Raised Bed Gardening Blog

Early bud freeze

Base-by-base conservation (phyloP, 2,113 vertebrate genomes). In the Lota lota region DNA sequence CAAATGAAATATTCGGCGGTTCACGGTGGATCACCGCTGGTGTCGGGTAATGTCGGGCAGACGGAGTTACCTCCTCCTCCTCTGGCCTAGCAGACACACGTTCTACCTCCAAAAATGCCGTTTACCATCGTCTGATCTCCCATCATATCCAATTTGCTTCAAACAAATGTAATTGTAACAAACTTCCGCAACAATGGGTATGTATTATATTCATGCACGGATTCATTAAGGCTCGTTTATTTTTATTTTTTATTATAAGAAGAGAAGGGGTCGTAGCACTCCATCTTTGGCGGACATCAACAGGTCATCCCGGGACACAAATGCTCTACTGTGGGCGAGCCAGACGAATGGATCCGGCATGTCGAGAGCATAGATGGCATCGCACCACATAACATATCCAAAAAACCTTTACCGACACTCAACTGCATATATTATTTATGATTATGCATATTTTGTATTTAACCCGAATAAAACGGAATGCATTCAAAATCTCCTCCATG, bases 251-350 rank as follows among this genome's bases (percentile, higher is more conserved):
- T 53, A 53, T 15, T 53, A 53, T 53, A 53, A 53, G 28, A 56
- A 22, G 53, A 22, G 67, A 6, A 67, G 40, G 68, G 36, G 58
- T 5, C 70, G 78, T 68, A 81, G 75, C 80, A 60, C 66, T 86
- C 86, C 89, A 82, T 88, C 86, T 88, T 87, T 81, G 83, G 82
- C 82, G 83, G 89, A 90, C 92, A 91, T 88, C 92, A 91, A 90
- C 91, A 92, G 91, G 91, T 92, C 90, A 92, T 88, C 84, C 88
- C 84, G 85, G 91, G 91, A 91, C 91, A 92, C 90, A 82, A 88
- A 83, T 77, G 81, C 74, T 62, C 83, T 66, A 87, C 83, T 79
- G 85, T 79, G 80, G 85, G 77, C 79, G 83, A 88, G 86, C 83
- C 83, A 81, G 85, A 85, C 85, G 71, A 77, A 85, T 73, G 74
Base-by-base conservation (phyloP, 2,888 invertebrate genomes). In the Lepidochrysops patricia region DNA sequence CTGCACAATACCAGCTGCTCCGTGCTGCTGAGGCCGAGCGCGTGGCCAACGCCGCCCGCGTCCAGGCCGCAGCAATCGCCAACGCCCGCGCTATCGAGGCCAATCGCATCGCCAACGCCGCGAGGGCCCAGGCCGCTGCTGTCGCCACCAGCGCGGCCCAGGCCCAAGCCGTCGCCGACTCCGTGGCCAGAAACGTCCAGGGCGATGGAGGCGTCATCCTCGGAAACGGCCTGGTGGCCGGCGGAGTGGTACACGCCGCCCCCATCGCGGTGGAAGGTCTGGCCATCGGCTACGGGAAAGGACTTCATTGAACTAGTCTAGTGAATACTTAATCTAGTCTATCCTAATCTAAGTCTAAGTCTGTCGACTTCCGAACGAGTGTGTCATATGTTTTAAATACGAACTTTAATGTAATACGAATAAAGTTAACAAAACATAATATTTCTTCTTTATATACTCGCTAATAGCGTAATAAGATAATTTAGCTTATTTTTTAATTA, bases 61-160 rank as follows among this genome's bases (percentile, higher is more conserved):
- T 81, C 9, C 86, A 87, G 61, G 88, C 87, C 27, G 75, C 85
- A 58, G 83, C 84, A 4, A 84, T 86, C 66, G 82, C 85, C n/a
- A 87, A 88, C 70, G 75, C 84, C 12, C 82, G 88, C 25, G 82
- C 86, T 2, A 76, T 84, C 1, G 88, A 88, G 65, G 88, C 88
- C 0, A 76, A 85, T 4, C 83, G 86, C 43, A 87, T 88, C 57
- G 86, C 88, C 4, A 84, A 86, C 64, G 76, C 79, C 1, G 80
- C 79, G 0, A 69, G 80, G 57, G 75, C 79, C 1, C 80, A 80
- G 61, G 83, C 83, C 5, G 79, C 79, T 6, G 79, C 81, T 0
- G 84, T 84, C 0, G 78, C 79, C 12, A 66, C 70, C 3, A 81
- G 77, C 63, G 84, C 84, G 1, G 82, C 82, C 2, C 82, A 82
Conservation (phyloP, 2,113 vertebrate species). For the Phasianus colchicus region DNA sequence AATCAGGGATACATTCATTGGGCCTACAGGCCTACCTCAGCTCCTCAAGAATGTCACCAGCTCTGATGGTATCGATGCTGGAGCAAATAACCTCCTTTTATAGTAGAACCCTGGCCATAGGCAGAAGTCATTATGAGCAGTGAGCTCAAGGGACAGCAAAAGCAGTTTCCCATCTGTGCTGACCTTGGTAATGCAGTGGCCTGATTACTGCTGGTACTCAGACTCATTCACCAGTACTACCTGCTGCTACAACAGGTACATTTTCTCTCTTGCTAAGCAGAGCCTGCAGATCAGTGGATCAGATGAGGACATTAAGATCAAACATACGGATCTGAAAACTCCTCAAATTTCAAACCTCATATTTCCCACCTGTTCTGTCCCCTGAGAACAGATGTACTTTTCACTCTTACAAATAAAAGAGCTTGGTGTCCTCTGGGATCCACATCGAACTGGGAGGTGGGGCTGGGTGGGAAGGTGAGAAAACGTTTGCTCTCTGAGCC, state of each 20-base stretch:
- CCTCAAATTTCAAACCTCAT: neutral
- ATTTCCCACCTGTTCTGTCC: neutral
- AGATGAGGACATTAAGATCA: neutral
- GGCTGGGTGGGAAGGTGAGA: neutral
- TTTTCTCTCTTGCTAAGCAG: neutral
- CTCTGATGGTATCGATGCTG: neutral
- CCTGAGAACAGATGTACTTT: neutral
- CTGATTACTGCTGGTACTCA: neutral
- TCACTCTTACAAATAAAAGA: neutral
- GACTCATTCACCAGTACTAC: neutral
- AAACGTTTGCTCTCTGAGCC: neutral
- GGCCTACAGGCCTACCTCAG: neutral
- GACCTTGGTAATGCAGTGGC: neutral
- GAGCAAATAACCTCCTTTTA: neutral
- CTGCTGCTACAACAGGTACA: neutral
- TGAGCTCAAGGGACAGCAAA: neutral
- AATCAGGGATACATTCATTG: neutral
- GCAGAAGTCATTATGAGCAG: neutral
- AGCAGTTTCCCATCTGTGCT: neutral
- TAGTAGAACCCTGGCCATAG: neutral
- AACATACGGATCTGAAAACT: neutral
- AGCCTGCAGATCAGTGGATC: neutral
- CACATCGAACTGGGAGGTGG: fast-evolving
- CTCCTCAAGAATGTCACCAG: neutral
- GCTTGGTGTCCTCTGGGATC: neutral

Early bud freeze. Something all of us cringe to hear. Last year was a total bust for fruit here in Santa Fe, and the way this mid-Winter is warming up, the possibility exists once again. There are actually two types of frost- advective and radiative- that can destroy your crops. Advective frost is cold air from another region that moves into an area and winds remain relatively strong. Radiative frosts are produced locally, and occur only during clear, calm nights. Growing late-flowering varietals is one way to partially counter killing frosts. Soil moisture is a second concern. Excessively wet soils gain less heat energy during the day, as more of the sun's energy goes into evaporating moisture. This can reduce the heat available to the crops at night. Excessively dry soils are poorer heat conductors, and are able to store less heat, and therefore result in a higher risk of frost. Mulches are another alternative. On the soil surface, they increase the risk of frost by behaving as insulators. Less heat is absorbed by the soil during the day, and less is released at night. Mulches can help to avoid freeze damage if they completely cover the sensitive plant parts. Covers are a passive way to reduce injury to young buds. Any cover is effective in reducing heat loss by convection. When covers are placed, particularly thin material like plastics, care must be taken to prevent contact with the plant to reduce heat loss by conduction, as the temperature of the exposed surface is usually lower than the air below it. Passive and active systems both have an effect on reducing freeze havoc on your crops. Siting your plants on a leeward side of the winds is a good, preventive start, as well as choosing hardier varietals. Working to alleviate climate change is probably the most important factor, as the temperature swings around the US get more radical, and weather situations leave hundreds of thousands of citizens shaking their heads, and waking up to the fact that 'the times they are a-changin'!

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